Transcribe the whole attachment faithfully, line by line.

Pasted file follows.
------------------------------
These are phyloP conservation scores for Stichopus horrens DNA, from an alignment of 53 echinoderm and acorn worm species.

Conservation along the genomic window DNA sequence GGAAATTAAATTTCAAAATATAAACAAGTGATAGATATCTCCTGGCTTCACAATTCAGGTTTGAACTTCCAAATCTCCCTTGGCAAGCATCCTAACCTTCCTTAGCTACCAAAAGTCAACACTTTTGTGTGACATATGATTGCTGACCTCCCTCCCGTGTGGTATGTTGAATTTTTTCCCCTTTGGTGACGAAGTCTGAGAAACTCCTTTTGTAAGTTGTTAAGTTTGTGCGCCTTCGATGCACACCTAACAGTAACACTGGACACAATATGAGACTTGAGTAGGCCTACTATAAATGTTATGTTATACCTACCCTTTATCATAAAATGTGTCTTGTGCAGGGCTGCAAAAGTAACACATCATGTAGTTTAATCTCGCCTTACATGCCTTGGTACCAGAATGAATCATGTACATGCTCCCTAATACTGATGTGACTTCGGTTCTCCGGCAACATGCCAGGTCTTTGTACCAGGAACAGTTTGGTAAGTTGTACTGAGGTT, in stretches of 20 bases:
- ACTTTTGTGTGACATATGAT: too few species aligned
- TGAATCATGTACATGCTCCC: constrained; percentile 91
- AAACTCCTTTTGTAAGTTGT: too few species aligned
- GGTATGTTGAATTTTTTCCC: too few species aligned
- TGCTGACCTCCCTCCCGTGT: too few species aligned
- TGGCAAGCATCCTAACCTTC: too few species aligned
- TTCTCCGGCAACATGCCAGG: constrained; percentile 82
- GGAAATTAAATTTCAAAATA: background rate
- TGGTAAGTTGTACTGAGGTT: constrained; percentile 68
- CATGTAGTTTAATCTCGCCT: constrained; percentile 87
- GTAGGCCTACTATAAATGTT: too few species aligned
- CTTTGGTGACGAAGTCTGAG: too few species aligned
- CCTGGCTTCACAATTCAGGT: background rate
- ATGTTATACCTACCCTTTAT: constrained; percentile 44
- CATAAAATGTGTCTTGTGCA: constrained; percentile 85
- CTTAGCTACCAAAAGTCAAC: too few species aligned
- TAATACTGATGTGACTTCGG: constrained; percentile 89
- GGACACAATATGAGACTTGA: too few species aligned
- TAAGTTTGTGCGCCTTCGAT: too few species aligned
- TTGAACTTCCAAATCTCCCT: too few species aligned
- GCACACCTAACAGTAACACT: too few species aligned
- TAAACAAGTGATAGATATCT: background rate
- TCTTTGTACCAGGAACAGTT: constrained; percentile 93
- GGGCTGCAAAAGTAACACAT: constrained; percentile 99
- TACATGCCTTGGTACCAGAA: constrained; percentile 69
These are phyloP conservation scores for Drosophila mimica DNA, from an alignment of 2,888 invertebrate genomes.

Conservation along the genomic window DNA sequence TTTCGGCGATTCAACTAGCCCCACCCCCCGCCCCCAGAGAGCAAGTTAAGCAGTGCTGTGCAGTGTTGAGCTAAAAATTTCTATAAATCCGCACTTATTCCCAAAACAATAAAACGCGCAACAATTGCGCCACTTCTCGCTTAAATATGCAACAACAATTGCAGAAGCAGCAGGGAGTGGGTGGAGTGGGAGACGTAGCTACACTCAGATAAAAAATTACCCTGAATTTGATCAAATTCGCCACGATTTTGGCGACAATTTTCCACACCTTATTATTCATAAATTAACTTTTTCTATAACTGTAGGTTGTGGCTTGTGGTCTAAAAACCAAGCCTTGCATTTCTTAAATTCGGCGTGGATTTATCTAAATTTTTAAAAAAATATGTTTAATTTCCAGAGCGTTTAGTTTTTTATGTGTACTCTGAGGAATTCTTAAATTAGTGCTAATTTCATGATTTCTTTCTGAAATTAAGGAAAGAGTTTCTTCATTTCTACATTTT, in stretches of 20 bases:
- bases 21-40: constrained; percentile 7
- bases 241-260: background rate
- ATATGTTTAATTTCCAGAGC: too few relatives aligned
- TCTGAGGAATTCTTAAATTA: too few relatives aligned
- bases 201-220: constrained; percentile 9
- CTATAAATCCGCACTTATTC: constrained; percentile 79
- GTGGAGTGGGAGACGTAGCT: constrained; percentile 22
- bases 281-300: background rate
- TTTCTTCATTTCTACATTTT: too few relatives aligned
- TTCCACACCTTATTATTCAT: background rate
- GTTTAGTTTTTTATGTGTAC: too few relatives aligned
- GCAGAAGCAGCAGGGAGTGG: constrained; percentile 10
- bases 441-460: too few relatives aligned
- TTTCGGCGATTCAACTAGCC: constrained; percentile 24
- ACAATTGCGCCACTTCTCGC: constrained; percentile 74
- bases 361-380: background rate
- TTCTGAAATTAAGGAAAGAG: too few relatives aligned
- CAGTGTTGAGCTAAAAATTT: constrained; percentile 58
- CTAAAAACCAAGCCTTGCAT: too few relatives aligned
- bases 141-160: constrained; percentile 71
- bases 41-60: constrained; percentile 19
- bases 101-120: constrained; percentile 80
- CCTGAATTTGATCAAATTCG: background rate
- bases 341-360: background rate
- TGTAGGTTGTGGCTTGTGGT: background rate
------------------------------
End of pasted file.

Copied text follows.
These are phyloP conservation scores for Stichopus horrens DNA, from an alignment of 53 echinoderm and acorn worm species.

Conservation along the genomic window DNA sequence GGAAATTAAATTTCAAAATATAAACAAGTGATAGATATCTCCTGGCTTCACAATTCAGGTTTGAACTTCCAAATCTCCCTTGGCAAGCATCCTAACCTTCCTTAGCTACCAAAAGTCAACACTTTTGTGTGACATATGATTGCTGACCTCCCTCCCGTGTGGTATGTTGAATTTTTTCCCCTTTGGTGACGAAGTCTGAGAAACTCCTTTTGTAAGTTGTTAAGTTTGTGCGCCTTCGATGCACACCTAACAGTAACACTGGACACAATATGAGACTTGAGTAGGCCTACTATAAATGTTATGTTATACCTACCCTTTATCATAAAATGTGTCTTGTGCAGGGCTGCAAAAGTAACACATCATGTAGTTTAATCTCGCCTTACATGCCTTGGTACCAGAATGAATCATGTACATGCTCCCTAATACTGATGTGACTTCGGTTCTCCGGCAACATGCCAGGTCTTTGTACCAGGAACAGTTTGGTAAGTTGTACTGAGGTT, in stretches of 20 bases:
- ACTTTTGTGTGACATATGAT: too few species aligned
- TGAATCATGTACATGCTCCC: constrained; percentile 91
- AAACTCCTTTTGTAAGTTGT: too few species aligned
- GGTATGTTGAATTTTTTCCC: too few species aligned
- TGCTGACCTCCCTCCCGTGT: too few species aligned
- TGGCAAGCATCCTAACCTTC: too few species aligned
- TTCTCCGGCAACATGCCAGG: constrained; percentile 82
- GGAAATTAAATTTCAAAATA: background rate
- TGGTAAGTTGTACTGAGGTT: constrained; percentile 68
- CATGTAGTTTAATCTCGCCT: constrained; percentile 87
- GTAGGCCTACTATAAATGTT: too few species aligned
- CTTTGGTGACGAAGTCTGAG: too few species aligned
- CCTGGCTTCACAATTCAGGT: background rate
- ATGTTATACCTACCCTTTAT: constrained; percentile 44
- CATAAAATGTGTCTTGTGCA: constrained; percentile 85
- CTTAGCTACCAAAAGTCAAC: too few species aligned
- TAATACTGATGTGACTTCGG: constrained; percentile 89
- GGACACAATATGAGACTTGA: too few species aligned
- TAAGTTTGTGCGCCTTCGAT: too few species aligned
- TTGAACTTCCAAATCTCCCT: too few species aligned
- GCACACCTAACAGTAACACT: too few species aligned
- TAAACAAGTGATAGATATCT: background rate
- TCTTTGTACCAGGAACAGTT: constrained; percentile 93
- GGGCTGCAAAAGTAACACAT: constrained; percentile 99
- TACATGCCTTGGTACCAGAA: constrained; percentile 69
These are phyloP conservation scores for Drosophila mimica DNA, from an alignment of 2,888 invertebrate genomes.

Conservation along the genomic window DNA sequence TTTCGGCGATTCAACTAGCCCCACCCCCCGCCCCCAGAGAGCAAGTTAAGCAGTGCTGTGCAGTGTTGAGCTAAAAATTTCTATAAATCCGCACTTATTCCCAAAACAATAAAACGCGCAACAATTGCGCCACTTCTCGCTTAAATATGCAACAACAATTGCAGAAGCAGCAGGGAGTGGGTGGAGTGGGAGACGTAGCTACACTCAGATAAAAAATTACCCTGAATTTGATCAAATTCGCCACGATTTTGGCGACAATTTTCCACACCTTATTATTCATAAATTAACTTTTTCTATAACTGTAGGTTGTGGCTTGTGGTCTAAAAACCAAGCCTTGCATTTCTTAAATTCGGCGTGGATTTATCTAAATTTTTAAAAAAATATGTTTAATTTCCAGAGCGTTTAGTTTTTTATGTGTACTCTGAGGAATTCTTAAATTAGTGCTAATTTCATGATTTCTTTCTGAAATTAAGGAAAGAGTTTCTTCATTTCTACATTTT, in stretches of 20 bases:
- bases 21-40: constrained; percentile 7
- bases 241-260: background rate
- ATATGTTTAATTTCCAGAGC: too few relatives aligned
- TCTGAGGAATTCTTAAATTA: too few relatives aligned
- bases 201-220: constrained; percentile 9
- CTATAAATCCGCACTTATTC: constrained; percentile 79
- GTGGAGTGGGAGACGTAGCT: constrained; percentile 22
- bases 281-300: background rate
- TTTCTTCATTTCTACATTTT: too few relatives aligned
- TTCCACACCTTATTATTCAT: background rate
- GTTTAGTTTTTTATGTGTAC: too few relatives aligned
- GCAGAAGCAGCAGGGAGTGG: constrained; percentile 10
- bases 441-460: too few relatives aligned
- TTTCGGCGATTCAACTAGCC: constrained; percentile 24
- ACAATTGCGCCACTTCTCGC: constrained; percentile 74
- bases 361-380: background rate
- TTCTGAAATTAAGGAAAGAG: too few relatives aligned
- CAGTGTTGAGCTAAAAATTT: constrained; percentile 58
- CTAAAAACCAAGCCTTGCAT: too few relatives aligned
- bases 141-160: constrained; percentile 71
- bases 41-60: constrained; percentile 19
- bases 101-120: constrained; percentile 80
- CCTGAATTTGATCAAATTCG: background rate
- bases 341-360: background rate
- TGTAGGTTGTGGCTTGTGGT: background rate